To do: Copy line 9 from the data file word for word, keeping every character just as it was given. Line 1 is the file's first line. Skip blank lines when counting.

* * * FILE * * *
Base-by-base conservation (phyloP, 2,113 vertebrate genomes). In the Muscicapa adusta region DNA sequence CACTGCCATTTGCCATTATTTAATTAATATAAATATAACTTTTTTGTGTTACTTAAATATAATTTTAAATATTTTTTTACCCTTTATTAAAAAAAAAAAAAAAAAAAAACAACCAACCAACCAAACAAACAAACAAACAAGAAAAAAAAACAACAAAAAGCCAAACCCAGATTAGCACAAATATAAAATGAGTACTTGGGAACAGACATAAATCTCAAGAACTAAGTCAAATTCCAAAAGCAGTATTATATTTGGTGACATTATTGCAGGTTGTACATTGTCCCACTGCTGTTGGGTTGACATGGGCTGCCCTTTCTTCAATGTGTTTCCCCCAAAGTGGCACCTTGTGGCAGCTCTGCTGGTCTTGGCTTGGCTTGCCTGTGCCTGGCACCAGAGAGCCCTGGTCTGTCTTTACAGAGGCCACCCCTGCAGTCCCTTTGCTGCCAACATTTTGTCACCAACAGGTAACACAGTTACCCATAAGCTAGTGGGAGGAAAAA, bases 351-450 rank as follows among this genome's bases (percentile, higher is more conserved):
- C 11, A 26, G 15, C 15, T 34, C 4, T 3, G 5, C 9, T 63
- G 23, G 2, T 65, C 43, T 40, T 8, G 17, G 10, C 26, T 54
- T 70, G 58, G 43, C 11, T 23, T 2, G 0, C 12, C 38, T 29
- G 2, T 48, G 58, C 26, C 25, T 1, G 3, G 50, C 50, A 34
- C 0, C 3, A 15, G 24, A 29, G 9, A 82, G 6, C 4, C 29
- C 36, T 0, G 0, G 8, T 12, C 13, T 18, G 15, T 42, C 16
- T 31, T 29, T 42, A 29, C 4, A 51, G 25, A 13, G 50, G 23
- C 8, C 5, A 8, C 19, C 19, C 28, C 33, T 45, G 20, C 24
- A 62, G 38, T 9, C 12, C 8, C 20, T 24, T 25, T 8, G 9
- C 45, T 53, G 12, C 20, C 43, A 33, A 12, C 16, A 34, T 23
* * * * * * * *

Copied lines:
- C 8, C 5, A 8, C 19, C 19, C 28, C 33, T 45, G 20, C 24